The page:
Fianna Fail leader Micheal Martin has ruled out the possibility of a left-wing government in the Republic of Ireland led by Sinn Fein.
Mr Martin told RTE Radio 1's Today with Sean O'Rourke that he was willing to form a coalition with Fine Gael depending on policy agreements and left the door open to a rotating Taoiseach arrangement.
Asked if he would form a historic coalition between the Republic's traditional big two parties, Mr Martin replied ""yes, depending on a programme of government that works and represents a new direction in terms of housing health and climate change".
"Yesterday there was a six-hour block with Fine Gael. Now they'll be at pain to tell you that these were not negotiations.
"Our representatives at the talks are of a view that they were serious discussions. We didn't hear anything back that would be insurmountable in terms of policy.
"The most important sense of the meeting was a realisation that there had to be a radically different approach in terms of how the government gets delivered."
The Fianna Fail leader said the numbers did not exist to form a Sinn Fein-led government.
"It's decision time, we would argue. I think it's time for all political parties to move beyond the exploratory phase of discussions and say let's negotiate a programme for government that can make a difference t o people's lives," he said.
"We have a very inconclusive result here and it's very fragmented. There is no pathway to opposition in that sense and the left wing alliance isn't going to materialise in terms of critical mass of numbers.
"In my view, people can continue going on saying others have to form a government but the realpolitik has to break through at some stage."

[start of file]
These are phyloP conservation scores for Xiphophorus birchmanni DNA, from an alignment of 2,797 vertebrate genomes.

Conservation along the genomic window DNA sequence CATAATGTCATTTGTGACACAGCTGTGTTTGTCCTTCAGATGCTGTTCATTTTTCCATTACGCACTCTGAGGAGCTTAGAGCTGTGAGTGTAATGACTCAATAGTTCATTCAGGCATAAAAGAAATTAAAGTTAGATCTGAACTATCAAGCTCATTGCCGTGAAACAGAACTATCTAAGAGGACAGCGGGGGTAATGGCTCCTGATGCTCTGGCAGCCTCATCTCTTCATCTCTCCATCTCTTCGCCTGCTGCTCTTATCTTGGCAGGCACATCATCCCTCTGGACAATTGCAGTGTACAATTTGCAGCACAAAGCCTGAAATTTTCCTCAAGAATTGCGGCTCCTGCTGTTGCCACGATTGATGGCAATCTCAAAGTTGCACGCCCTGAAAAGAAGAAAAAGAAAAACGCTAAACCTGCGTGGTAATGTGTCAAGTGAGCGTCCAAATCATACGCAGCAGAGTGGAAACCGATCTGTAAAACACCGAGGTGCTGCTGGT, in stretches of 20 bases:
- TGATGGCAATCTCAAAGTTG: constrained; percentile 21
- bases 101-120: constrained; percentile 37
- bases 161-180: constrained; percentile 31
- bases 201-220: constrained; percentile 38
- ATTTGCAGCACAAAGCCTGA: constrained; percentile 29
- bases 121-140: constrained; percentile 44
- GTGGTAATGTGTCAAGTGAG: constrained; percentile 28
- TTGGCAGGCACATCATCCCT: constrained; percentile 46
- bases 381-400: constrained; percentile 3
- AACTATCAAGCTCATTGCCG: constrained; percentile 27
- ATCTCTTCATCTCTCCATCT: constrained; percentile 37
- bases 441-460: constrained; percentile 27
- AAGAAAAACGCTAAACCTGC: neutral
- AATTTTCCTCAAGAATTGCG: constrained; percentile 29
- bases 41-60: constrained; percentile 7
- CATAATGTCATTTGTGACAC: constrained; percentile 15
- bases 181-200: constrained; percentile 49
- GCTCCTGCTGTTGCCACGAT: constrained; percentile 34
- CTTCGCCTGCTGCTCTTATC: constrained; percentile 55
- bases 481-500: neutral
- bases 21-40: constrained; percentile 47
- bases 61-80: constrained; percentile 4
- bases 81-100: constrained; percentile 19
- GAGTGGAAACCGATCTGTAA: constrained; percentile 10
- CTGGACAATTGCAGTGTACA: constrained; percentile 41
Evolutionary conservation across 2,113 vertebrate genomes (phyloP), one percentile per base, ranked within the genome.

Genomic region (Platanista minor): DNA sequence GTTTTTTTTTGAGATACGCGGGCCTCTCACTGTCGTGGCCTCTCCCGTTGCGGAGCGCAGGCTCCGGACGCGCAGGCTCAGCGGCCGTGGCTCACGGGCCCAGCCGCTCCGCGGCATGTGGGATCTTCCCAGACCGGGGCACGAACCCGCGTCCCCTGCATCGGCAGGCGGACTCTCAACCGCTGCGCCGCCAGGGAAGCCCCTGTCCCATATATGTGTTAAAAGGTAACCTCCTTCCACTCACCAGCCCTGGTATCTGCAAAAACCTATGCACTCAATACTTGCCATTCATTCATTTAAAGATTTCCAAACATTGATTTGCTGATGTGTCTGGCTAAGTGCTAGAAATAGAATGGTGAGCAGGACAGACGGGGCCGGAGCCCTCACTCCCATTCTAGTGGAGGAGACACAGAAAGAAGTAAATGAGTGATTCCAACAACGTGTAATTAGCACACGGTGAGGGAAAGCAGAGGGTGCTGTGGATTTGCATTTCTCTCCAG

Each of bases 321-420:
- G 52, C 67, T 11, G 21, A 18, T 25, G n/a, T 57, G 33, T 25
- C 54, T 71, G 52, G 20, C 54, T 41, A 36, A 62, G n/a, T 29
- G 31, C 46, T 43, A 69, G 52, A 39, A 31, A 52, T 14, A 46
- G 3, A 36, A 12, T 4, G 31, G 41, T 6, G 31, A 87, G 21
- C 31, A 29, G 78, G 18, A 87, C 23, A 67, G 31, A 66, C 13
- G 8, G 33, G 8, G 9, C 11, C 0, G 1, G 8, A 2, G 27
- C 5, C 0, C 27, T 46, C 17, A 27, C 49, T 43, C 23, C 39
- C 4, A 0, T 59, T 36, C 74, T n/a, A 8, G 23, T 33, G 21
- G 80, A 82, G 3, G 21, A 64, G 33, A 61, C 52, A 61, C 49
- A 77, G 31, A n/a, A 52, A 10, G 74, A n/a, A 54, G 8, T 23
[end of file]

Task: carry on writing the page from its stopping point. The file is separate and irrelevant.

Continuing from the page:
Since the election on February 8, the parties have been unable to form a new government.
Mr Martin said the Irish public "would not forgive them if there was a second election".
"I'm not scared of another election ... we're not fazed by that," he said.
"However, I have always been of the view that there is an obligation on politicians to work to form a government."
He added that when there were a number of successive general elections in the 1980s "it was not conducive to good government".
The Dail will meet on Thursday for the second time since the general election.
Fianna Fail and Fine Gael held parliamentary party meetings before the Dail met at 2pm.
Sinn Fein is attempting to form a left-leaning government with like-minded parties and independent TDs, but will struggle to reach the 80 seats required for a majority.
Fianna Fail, like Sinn Fein currently has 37 parliamentary seats while Fine Gael leader Leo Varadkar has repeatedly insisted his party, which has 35 seats, is planning to enter opposition.
The Green Party, which has 12 seats, has held talks with both Sinn Fein and Fianna Fail over the potential of entering government as a junior coalition partner.
The Irish Republic has been hollowed out and no longer rests on the firm foundations of alternating Fianna Fail and Fine Gael governments. These two parties have given nearly 100 years of stability, while most of Europe was engulfed by communism or fascism.